Group facilitation, knowledge, skills, preparation, tips, and challenges

This section outlines some points for consideration, and steps to help professionals to prepare and deliver a safe, supportive Foundations group program for men who have been sexually abused. The role accomplished facilitation plays in creating a safe, supportive, effective Foundations group program cannot be overstated.

Knowledge, background, & training of facilitators

As a starting base, Foundations facilitators are expected to possess relevant professional knowledge and skills in working with men sexually abused in childhood (typically tertiary level qualifications in psychology, social work or counselling). The below guidelines and practice standards provide a useful introductory understanding and framework for services and practitioners working with victim/survivors of child sexual abuse:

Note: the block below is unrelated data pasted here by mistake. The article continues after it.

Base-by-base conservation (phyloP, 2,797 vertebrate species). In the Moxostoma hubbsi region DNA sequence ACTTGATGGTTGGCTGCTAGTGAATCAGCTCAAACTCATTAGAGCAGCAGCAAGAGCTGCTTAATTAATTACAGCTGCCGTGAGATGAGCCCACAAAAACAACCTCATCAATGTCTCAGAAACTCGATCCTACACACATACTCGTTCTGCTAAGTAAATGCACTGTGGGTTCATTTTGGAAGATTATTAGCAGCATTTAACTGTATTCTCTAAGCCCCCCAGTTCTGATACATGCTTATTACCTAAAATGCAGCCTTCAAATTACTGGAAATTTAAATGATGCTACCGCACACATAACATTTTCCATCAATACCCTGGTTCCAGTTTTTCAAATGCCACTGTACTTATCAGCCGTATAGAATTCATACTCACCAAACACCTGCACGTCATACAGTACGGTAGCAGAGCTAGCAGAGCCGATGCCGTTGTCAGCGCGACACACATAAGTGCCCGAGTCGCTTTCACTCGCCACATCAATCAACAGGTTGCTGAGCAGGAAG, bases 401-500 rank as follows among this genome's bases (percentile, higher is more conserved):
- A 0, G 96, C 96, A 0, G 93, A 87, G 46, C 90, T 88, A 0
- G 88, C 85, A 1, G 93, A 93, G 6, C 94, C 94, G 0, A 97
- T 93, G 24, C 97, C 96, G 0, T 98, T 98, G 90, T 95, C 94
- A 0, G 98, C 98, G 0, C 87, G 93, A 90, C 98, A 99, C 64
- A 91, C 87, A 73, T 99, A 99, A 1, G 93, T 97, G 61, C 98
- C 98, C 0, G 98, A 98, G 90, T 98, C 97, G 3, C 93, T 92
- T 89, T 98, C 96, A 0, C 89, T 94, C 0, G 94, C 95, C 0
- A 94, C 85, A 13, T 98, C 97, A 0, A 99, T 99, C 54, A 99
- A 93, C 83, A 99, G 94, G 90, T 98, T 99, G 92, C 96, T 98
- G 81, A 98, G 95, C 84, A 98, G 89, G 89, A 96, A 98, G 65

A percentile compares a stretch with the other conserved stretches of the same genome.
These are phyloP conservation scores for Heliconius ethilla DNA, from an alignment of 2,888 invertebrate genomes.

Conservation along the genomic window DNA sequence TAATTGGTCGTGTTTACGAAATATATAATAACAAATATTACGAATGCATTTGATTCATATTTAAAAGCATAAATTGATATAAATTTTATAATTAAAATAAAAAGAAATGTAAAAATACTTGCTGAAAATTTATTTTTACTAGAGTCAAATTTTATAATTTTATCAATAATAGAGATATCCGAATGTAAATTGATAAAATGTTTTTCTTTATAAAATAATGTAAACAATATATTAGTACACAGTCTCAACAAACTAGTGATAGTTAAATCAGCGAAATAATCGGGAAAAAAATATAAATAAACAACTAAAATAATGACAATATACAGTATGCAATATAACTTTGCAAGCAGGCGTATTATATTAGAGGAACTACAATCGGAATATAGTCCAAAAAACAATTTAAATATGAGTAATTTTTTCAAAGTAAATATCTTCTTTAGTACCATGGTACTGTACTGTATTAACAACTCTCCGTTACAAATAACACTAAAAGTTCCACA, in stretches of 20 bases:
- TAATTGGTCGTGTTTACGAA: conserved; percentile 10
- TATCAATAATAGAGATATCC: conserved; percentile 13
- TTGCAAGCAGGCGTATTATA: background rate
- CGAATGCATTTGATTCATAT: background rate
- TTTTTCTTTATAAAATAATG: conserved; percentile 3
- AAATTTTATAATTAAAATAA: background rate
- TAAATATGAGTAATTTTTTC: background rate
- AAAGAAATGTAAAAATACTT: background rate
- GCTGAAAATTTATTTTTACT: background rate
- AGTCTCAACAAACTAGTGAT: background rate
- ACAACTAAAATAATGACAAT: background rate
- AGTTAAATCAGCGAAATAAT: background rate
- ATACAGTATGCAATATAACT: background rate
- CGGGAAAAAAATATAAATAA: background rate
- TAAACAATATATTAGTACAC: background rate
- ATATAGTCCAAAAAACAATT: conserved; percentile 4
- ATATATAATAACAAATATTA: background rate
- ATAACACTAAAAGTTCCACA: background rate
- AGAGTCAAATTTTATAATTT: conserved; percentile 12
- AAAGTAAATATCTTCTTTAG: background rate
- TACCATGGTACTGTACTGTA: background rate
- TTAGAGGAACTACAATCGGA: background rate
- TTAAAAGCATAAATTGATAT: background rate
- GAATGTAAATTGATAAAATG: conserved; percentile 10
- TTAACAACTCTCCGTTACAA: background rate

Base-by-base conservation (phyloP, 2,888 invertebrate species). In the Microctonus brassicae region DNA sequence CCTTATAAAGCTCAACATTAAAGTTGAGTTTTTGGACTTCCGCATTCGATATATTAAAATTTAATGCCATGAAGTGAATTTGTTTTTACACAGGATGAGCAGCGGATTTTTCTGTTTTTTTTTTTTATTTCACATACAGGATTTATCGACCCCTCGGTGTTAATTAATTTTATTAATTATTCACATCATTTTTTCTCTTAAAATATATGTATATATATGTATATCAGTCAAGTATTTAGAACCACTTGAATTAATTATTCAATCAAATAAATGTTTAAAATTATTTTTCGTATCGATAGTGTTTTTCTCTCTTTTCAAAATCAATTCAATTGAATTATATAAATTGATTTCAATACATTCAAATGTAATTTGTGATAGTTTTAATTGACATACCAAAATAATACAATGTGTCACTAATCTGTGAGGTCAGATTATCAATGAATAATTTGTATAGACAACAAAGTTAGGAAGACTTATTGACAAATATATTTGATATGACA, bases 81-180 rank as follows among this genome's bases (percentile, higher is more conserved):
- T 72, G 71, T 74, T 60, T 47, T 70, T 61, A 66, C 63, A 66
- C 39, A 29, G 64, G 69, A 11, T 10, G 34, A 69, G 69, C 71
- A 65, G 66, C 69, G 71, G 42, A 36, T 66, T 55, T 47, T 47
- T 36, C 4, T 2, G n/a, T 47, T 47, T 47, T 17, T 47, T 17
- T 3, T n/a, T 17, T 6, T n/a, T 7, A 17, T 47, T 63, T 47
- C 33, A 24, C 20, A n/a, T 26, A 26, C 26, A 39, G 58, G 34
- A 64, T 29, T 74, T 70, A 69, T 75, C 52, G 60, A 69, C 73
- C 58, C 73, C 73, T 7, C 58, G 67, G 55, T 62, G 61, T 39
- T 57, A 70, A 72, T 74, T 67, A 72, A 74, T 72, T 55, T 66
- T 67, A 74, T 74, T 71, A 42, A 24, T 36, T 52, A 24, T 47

In addition to the Trauma Informed Care Guidelines and National Practice Standards, it is suggested that those engaging and working 'therapeutically' with men subjected to childhood sexual abuse develop a working knowledge of the below texts, and have refined their practice and service responses accordingly:

  • Briere, J. & Scott, C. (2006). Principles of trauma therapy: A guide to symptoms, evaluations, and treatment. California: Sage Publications, Inc.
  • Cloitre, M., Cohen, L.R. & Koenon, K. C. (2006). Treating Survivors of Childhood Abuse: Psychotherapy for the Interrupted Life, 1st Edition.
  • Courtois, C. & Ford, J. (2013). Treatment of complex trauma: A sequenced, relationship based approach. New York: The Guildford Press.
  • Courtois, C. & Ford, J.D. Eds (2009). Treating Complex Traumatic Stress Disorders.